Our tulsi garden will be 100 feet by 50 feet and surrounded with an 8 foot hedge of Tsuga Trees. This hedge will provide privacy to meditators and prevent distractions from the surroundings. Around the garden will be a brick path and paths will merge through the garden in a cruciform pattern. Hedges of yaupon holly will enclose the garden beds containing the Tulsi. Yaupon holly is a very suitable plant for a meditation garden because its stimulant properties promote awareness. The tulsi fields will be studded with English boxwoods. Several benches will provide rest to visitors and a place to meditate. Eventually we plan to construct a gazebo in the center of the garden to provide additional seating and a shady place to enjoy the spiritual serenity of the garden.
We have started a boxwood hedge around our herb garden, and hemlock hedge around the tulsi garden. Hedges take a long time to form so we wanted to get them started as soon as possible. The boxwood hedge will grow to about 4 feet tall and the hemlock trees we will trim to about 8 feet. Things seem to be progressing quickly here now.
Lining the driveway with nut tree saplings. Almonds, walnuts, chestnuts, hazelnuts, butternuts, and hickory nuts to fill in space between the existing pecans and black walnuts. When these trees are producing, we can offer the nuts in puja ceremonies.
We have selected 108 plants with healing properties for our herb garden. We intend to photograph the plants and post information about their uses on the website. This garden is intended more as a display garden, but we will use certain herbs planted in the garden in the production of herbal teas. Herbs we need larger quantities of will be planted in rows separately in our vegetable garden. We have selected several types of plants for this space. 1) Western medicinal herbs 2) Indian Ayurvedic herbs 3) Native Virginian herbs 4) herbs popular in colonial times. We had thoughts of planting separate beds for different types of herbs but have settled on organizing herbs by flower color instead. Many tropical Ayurvedic herbs can only be grown here as annuals and so that bed would have become completely empty in the winter season. Grouping the herbs according to color allows us to group annuals, herbaceous perennials, and evergreen herbs together so that there is often something blooming and always something growing in each bed. The diagram below shows the layout. There are 7 beds in total. Two containing pink flowering herbs, one for white flowers, one for red, one for blue and one for purple. The photo may be enlarged by clicking to see in greater detail.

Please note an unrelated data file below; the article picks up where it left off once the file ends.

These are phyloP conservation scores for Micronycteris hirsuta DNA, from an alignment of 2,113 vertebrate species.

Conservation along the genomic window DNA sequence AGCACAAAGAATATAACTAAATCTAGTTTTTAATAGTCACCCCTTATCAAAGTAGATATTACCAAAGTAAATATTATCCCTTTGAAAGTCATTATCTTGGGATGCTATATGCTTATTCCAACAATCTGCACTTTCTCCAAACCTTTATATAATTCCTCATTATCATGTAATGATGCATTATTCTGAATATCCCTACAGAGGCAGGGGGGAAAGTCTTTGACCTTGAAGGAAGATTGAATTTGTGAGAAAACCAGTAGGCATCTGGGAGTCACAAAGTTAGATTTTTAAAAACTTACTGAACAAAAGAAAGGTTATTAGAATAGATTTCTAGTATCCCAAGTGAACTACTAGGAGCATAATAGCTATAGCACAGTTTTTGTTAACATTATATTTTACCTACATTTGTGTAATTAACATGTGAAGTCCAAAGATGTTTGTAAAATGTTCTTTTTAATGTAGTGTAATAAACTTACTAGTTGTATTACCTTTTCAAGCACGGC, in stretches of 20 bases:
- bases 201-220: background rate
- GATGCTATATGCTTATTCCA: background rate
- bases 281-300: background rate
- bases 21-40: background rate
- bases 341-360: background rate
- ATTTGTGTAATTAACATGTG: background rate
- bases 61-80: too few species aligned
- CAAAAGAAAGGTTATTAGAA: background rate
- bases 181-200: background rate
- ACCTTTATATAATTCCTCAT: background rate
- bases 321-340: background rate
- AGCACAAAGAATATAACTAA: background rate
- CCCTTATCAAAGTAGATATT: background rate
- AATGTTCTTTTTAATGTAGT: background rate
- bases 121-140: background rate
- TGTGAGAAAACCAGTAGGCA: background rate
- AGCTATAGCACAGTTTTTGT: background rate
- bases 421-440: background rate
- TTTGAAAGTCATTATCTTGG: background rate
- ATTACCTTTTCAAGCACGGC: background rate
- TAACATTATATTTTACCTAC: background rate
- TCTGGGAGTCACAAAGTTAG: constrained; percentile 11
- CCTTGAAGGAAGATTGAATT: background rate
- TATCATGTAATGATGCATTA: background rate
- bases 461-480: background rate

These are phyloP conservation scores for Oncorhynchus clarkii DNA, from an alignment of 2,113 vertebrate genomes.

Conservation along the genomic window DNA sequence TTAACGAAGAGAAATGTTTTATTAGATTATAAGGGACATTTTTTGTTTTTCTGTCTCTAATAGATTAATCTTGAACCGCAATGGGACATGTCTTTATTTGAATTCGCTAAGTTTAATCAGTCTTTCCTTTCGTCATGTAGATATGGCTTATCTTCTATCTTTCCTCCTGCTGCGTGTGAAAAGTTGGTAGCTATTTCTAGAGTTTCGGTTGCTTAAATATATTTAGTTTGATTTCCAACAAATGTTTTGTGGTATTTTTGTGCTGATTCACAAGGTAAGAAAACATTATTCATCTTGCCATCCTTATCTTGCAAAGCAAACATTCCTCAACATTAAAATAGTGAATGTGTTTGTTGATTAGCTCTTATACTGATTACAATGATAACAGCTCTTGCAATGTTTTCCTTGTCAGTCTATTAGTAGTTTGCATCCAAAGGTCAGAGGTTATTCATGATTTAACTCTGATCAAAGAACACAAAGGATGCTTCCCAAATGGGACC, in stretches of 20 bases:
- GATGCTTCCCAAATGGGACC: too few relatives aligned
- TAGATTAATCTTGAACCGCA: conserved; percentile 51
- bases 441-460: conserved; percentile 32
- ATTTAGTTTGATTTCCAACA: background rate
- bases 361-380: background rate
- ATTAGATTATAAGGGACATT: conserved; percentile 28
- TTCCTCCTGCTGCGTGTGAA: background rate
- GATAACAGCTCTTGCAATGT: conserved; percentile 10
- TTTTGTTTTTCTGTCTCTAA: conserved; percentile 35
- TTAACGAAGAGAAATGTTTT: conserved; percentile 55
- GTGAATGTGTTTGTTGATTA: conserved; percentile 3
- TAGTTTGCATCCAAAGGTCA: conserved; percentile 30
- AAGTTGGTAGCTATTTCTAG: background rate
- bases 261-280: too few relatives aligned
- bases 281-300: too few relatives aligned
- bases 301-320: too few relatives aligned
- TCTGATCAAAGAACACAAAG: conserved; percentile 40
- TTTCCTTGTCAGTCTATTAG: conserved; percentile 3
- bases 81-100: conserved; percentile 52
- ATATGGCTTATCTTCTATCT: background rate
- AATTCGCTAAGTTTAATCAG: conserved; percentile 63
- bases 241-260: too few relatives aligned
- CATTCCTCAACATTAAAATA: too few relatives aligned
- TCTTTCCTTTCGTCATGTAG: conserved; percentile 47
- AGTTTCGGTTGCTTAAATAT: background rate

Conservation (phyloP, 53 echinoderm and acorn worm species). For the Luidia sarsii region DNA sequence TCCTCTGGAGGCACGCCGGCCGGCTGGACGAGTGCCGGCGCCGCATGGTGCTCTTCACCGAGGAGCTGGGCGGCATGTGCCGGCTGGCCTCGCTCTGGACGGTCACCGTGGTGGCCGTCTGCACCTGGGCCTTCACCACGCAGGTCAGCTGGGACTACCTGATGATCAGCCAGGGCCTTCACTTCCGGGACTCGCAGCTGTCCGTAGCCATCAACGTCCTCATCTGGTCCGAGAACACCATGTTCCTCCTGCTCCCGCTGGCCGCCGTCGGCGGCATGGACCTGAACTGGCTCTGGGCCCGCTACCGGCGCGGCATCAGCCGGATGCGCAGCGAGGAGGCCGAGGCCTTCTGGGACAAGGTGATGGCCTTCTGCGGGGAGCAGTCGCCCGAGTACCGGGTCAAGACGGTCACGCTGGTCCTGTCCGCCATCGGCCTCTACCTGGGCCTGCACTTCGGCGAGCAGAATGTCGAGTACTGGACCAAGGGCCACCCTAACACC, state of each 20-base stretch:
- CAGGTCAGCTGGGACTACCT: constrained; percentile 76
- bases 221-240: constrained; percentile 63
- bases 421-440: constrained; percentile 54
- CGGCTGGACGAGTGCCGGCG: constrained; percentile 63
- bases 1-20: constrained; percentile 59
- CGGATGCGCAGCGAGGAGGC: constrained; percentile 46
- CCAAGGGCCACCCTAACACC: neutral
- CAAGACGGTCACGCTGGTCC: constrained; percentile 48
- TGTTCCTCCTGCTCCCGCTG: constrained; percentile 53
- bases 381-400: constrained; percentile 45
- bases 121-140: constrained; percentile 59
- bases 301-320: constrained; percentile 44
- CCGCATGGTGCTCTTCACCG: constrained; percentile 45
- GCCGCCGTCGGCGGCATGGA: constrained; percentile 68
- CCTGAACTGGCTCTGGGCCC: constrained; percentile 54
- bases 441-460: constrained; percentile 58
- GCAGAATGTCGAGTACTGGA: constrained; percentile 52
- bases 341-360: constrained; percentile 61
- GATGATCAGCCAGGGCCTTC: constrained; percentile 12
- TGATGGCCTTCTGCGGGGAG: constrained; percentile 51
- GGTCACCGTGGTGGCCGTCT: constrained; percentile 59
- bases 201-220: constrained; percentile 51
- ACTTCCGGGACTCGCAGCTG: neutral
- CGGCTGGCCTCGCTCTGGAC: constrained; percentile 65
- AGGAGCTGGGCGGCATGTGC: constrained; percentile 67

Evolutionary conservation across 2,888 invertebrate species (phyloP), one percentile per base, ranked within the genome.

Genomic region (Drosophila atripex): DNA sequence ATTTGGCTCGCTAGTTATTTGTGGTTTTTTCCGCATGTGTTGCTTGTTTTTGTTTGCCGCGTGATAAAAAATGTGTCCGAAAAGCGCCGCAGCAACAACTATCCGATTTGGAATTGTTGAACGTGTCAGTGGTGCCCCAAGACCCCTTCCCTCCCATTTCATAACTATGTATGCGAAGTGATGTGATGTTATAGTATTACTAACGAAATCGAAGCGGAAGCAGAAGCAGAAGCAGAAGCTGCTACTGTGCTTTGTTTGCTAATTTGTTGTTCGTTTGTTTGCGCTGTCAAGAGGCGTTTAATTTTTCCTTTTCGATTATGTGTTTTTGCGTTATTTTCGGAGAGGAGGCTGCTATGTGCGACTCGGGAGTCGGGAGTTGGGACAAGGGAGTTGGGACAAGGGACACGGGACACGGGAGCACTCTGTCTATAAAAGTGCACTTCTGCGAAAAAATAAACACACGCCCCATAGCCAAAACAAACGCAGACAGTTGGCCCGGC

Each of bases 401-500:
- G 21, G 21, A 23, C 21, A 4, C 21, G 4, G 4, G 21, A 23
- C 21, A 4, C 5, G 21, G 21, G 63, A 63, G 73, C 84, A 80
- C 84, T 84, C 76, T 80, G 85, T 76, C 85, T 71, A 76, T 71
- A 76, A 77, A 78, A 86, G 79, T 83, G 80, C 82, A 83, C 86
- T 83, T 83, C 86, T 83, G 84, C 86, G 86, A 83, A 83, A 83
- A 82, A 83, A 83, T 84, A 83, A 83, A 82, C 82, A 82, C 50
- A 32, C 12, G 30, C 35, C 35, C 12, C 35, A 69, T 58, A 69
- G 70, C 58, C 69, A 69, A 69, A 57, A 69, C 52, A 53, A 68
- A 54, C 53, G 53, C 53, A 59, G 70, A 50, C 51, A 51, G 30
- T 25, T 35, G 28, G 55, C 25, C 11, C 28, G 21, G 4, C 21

Each of the seven beds will be surrounded by a hedge of herbs. The entire garden will be surrounded by a hedge of boxwoods. Special Ayurvedic herbs will include ashwagandha and bala which can both be grown as annuals and which both have roots which strengthen all tissues in the body. Native herbs include cancer weed (lyre-leaf sage) and cranesbill geranium both of which we dug up from the lawn and have diuretic properties. European herbs include sage and rosemary which are both good for the mind, in the mint family and also used in cooking. Special colonial period herbs include Clary Sage and Rose campion, both of which have been used to treat bites from scorpions and spiders. With 108 varieties of herb and several hundred individual plants, this garden is a massive undertaking to plan and plant. We are starting most of our herbs from seed as seeds are very cheap and pants are very expensive. Seeking sources for the many rare herbs has been a challenge, but we have secured sources for most.